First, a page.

Who does Yoga belong to?

My friend Evgeny and I go to learn Yoga from a Tamil Siddha Yogi and also learn Taiji Chuan from a student from an authentic Taoist Lineage.  Evgeny is a Bulgarian national and a serious student of Yoga, Darshana and Taoism. We often discuss the state of affairs regarding Yoga, how it is in India and it’s evident popularity in the West. As a serious practitioner of Yoga, my friend doesn’t have any doubts about the roots of Yoga. In fact he has embarked on a study of the history of Yoga and he clearly comes back with this response “Yoga was born out of the Hindu tradition”.

In course of our discussions, he often expresses irritation at the “New-agey” tendency to appropriate Yoga while not giving credit to it’s roots.  I have heard many Buddhists claim that Yoga was a practice separate from the Hindu religion, and many traditions have used it and integrated it’s practice into their version of Spirituality.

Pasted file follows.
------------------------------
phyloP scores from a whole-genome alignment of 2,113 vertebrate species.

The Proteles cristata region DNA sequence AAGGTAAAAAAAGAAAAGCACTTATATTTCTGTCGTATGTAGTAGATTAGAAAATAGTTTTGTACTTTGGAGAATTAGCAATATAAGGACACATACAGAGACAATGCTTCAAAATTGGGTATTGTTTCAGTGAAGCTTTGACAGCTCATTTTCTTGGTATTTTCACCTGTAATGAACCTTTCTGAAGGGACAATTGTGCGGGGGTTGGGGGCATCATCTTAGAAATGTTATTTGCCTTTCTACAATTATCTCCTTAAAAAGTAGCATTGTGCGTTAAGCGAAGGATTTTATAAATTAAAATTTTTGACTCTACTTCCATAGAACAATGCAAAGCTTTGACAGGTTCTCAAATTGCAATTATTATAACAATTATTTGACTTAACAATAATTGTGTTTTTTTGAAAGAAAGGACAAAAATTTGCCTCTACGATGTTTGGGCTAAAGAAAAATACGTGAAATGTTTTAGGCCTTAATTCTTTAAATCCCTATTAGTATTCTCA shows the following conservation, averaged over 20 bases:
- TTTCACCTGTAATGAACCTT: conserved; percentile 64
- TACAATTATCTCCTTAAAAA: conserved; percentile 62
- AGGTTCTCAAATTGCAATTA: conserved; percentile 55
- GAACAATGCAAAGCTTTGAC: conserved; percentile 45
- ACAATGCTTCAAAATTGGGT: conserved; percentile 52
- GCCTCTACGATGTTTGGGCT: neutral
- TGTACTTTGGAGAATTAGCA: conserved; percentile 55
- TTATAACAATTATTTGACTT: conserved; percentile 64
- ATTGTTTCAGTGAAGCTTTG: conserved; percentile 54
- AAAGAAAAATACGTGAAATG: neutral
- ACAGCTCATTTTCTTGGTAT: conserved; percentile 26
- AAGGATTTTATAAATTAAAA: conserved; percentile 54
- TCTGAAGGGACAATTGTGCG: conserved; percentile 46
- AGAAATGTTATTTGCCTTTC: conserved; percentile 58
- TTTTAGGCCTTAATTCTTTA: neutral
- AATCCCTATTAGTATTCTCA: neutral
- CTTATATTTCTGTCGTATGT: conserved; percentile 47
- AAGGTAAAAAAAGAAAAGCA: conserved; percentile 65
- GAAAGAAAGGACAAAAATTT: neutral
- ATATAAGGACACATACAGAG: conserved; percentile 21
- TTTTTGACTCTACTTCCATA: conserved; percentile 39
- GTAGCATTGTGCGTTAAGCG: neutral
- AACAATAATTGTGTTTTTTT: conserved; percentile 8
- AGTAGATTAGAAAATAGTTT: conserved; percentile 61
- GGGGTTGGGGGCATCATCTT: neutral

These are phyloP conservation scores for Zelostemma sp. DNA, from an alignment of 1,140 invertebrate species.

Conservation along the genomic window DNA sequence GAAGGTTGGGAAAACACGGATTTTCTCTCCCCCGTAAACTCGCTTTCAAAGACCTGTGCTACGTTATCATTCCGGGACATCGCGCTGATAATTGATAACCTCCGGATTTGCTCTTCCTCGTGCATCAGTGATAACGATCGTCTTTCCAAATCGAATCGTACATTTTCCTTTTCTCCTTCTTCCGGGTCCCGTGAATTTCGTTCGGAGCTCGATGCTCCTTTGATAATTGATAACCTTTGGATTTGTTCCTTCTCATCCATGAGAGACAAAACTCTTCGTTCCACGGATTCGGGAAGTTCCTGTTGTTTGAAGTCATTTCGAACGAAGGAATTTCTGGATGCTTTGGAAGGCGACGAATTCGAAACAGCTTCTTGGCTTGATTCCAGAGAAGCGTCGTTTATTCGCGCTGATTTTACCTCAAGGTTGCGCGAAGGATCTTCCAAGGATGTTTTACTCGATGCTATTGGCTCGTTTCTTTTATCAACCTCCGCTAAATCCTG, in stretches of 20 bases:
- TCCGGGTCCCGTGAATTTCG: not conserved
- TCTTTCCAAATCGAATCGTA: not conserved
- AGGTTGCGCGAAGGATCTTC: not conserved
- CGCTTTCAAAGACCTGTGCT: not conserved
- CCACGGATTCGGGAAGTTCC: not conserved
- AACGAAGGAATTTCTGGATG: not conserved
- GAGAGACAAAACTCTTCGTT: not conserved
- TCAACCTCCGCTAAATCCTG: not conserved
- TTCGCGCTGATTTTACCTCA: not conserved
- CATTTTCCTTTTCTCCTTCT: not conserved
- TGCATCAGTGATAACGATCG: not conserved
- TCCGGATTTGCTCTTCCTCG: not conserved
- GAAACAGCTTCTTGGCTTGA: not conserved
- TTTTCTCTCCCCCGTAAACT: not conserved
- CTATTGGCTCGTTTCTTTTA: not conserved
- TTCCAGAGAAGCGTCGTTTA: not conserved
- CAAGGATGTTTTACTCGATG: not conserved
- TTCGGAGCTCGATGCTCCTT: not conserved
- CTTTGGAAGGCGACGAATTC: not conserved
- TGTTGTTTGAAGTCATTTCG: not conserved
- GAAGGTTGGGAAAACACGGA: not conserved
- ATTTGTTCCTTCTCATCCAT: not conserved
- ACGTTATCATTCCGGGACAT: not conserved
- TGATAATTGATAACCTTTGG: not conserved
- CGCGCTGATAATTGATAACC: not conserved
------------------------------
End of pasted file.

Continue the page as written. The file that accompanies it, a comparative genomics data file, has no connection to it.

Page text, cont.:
In the US we see the tendency to divorce Yoga from it’s roots and people patenting Sequences of Asanas, creating new types of Yoga such [[Viniyoga]], [[Vinyasa]], [[Kundalini Yoga]], [[Ashtanga Yoga]]…the list is almost as long as the list of rockstar Yoga Gurus here!

I recently also discovered that there is a “Christian Yoga” and how it helps the Christians connect with their “True God”. The names of the Asanas were changed and combined with devotional prayers and mindful intents directed towards “their God”.

Why is there so much apathy towards accepting that Yoga was born out of Sanatana Dharma (there is problem with that description too, because some Buddhists claim that Buddhism is the “real” Sanatana Dharma)?

When my friend Ravi and I were attending a conference in Chicago in 2008 called the “Human Empowerment Conference”, an american Yogi urged us (mainly Indian Hindus at the conference) to reach out to the Yoga community in the West and join hands with them. When asked why this Yoga community was so averse to recognizing the roots of the Yoga practice that has given them so much, the response came back “They are recovering from the onslaught of their birth religion..”